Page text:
As to shadows and such, unexpected shadows are deeply ingrained fish spookers -there is even a region of the brain dedicated to it and hard-wired to the fright/flight response. But having the sun directly on us, esp against a contrasting background, makes us highly detectable too. We don't even have to be moving. Bass know their waters intimately and, unless having just arrived on a new territory (as in early spawners), immediately pick up things out of place. 

If I want to get close to observe, or cast, I move very slowly and use cover. I wear neutral clothing so I don't stand out against various backgrounds. Stealth has made a difference in my observations and fishing. And to stay on topic: Herons are REALLY good at stealth; They are built for it.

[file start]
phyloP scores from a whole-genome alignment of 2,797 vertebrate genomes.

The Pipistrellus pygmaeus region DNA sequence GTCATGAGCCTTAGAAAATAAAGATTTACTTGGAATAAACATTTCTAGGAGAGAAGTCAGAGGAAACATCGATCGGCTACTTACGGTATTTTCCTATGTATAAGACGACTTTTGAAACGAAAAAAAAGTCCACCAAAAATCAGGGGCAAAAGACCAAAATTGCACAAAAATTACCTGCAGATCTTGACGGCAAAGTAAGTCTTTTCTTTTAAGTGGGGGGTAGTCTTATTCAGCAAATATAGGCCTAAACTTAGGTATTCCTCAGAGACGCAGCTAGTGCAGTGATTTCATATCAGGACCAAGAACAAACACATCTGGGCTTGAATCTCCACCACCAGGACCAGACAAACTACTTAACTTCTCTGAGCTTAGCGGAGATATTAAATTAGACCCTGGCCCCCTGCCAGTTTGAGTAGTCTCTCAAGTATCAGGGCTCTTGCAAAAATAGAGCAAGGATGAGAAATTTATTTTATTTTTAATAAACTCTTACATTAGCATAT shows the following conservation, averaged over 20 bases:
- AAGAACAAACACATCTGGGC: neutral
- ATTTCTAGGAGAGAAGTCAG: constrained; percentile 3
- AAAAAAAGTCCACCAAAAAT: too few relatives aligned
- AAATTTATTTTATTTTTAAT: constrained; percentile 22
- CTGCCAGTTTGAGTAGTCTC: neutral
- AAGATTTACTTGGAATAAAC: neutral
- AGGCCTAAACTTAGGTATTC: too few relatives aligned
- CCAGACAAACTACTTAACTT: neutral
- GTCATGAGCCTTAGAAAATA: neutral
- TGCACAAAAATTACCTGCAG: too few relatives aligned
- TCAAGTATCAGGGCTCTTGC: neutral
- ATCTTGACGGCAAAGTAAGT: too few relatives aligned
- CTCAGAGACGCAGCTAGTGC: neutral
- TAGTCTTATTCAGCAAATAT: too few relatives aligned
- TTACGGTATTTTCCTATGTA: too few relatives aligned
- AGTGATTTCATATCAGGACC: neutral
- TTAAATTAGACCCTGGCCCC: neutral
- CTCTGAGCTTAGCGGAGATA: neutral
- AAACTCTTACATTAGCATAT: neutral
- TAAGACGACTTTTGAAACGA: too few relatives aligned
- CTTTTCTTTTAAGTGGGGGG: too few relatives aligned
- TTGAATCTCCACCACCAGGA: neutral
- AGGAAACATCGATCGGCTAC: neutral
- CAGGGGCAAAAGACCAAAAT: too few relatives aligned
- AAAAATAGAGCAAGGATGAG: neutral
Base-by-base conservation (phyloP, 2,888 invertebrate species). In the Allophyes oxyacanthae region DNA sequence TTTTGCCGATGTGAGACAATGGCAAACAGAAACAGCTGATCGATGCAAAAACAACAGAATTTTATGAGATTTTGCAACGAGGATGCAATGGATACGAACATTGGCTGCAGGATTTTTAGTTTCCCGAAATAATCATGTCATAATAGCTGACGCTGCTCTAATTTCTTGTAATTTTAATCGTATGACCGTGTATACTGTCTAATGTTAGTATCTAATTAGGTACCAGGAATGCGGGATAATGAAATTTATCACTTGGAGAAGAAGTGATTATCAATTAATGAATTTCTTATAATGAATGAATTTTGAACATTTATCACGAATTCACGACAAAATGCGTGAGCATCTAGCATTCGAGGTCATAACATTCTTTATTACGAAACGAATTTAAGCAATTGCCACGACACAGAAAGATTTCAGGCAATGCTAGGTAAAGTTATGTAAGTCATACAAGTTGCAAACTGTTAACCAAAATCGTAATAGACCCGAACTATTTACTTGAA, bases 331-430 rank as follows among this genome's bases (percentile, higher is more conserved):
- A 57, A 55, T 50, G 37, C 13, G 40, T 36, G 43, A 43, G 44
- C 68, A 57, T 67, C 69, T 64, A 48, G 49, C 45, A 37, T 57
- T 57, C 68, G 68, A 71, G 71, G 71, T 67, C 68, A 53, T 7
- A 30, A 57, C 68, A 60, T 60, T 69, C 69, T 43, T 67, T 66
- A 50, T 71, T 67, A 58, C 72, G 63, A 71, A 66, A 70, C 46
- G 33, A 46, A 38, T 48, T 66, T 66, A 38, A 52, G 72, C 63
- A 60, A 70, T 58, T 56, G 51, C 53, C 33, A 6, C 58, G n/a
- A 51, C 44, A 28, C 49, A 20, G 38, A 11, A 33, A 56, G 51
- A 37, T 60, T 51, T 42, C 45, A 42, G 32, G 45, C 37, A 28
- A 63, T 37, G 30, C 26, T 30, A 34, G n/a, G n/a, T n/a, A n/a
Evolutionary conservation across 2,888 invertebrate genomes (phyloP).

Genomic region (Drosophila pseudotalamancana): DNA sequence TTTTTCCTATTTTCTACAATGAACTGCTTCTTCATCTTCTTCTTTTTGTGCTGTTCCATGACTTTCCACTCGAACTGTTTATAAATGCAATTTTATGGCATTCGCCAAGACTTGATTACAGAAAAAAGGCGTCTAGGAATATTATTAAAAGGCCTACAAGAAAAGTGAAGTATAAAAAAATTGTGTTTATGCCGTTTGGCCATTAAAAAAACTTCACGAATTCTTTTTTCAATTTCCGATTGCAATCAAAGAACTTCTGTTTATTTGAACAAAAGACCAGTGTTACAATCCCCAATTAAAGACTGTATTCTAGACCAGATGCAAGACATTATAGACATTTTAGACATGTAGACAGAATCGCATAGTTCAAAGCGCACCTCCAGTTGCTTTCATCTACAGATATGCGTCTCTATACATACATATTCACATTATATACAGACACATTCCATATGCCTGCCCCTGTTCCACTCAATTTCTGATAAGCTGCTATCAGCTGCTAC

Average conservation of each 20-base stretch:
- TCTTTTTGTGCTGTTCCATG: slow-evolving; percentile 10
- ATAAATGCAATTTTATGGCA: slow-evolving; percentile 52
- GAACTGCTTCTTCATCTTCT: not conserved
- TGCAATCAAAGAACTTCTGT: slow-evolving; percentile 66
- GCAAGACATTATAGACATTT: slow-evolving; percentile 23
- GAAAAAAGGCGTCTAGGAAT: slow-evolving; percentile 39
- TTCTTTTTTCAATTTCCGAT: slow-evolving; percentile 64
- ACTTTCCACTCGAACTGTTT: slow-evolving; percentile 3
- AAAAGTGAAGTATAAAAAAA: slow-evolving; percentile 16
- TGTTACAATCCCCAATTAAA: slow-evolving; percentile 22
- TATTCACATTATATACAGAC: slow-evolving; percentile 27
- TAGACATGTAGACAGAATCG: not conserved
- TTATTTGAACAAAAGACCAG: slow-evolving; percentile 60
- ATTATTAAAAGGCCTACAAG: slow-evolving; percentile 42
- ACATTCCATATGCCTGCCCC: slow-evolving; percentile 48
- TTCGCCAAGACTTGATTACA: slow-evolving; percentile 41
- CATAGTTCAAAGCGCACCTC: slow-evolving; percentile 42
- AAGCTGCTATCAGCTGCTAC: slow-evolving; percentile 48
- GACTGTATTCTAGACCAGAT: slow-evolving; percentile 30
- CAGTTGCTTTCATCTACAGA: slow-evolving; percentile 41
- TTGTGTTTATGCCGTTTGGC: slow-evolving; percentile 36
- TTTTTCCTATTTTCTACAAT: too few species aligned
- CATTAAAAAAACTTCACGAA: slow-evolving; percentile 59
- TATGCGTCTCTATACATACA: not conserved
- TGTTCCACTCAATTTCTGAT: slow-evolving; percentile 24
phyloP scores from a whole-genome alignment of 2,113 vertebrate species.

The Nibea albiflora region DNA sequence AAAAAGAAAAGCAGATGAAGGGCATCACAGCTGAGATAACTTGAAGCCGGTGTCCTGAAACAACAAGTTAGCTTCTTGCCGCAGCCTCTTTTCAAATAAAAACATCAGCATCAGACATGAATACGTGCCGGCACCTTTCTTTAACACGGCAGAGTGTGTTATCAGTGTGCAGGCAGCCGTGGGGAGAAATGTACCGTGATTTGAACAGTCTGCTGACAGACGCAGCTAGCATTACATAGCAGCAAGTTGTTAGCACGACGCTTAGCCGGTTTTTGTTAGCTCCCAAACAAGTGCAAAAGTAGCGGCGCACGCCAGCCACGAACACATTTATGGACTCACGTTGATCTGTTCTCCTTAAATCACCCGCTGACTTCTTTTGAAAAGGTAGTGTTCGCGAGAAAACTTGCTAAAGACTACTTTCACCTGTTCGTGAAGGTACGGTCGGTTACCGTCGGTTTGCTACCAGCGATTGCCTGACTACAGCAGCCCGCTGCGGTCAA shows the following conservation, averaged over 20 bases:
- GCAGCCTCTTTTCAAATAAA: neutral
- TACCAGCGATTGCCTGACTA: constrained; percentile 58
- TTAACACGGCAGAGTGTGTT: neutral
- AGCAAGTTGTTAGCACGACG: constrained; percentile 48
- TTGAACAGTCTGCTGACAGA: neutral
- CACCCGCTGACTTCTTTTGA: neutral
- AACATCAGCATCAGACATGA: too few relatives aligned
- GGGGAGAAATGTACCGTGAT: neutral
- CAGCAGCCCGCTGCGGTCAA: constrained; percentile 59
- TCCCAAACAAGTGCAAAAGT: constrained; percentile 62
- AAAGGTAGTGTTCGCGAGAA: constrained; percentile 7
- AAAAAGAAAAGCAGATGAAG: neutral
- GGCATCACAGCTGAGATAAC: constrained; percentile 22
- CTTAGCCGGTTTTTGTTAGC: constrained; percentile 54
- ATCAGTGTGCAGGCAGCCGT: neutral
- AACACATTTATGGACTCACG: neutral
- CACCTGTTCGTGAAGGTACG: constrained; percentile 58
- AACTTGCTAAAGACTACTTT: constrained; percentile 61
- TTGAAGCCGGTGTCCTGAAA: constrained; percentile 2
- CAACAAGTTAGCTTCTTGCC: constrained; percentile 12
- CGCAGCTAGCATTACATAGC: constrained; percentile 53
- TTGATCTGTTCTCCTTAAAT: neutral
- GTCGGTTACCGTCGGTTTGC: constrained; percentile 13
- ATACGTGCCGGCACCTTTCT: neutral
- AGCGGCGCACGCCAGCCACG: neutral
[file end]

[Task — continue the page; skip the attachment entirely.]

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I watched pelicons herding fish and the Herons knew in advance what was about to happen and positioned themselves to take advantage of it . I was amazed and got some decent footage of it .

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I once saw a school of bass busting bait fish along a rocky bank at the Holey Land.   A big black crow was running along the edge of the bank trying to catch bait fish driven against the shore line.  As the bass and bait fish moved, the crow stayed right with them.  It was a learned behavior, and these guys were working together for the benefit of both.  The bass were driving the little fish into the shore and the bird was driving them back into the bass.  This was not their first rodeo and they were all feasting.  This went on for twenty minutes.  Cool experience to watch!:handshake-147:

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Usually herons spook me before they spook the bass, especially at night!